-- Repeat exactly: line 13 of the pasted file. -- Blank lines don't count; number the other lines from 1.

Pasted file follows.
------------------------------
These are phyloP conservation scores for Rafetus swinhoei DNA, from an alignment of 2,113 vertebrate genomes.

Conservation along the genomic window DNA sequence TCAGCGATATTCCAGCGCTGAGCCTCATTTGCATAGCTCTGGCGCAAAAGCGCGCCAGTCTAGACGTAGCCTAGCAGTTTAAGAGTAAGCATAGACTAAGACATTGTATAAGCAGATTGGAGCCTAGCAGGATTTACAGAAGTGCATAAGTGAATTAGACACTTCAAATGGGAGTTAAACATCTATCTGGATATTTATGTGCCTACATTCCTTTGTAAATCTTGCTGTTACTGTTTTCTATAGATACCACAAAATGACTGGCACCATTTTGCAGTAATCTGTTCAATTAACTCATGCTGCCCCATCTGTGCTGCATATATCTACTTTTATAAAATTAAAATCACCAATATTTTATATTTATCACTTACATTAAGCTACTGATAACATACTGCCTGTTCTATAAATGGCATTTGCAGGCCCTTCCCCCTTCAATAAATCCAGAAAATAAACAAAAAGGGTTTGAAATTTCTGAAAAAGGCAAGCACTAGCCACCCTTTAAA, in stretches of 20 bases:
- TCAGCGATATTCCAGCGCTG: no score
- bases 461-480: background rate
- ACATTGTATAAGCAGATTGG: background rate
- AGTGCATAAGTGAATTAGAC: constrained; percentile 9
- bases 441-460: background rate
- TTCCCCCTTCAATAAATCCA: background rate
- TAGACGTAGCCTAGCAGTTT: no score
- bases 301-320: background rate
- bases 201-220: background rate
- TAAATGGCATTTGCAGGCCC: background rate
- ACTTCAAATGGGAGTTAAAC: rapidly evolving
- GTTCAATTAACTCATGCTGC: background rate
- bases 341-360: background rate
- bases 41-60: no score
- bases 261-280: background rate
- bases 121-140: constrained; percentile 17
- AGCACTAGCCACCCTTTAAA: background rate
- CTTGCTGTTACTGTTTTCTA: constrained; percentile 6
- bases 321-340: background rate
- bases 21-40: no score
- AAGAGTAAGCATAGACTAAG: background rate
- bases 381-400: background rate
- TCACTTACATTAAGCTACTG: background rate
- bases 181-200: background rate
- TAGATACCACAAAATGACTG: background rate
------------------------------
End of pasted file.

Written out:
- ACTTCAAATGGGAGTTAAAC: rapidly evolving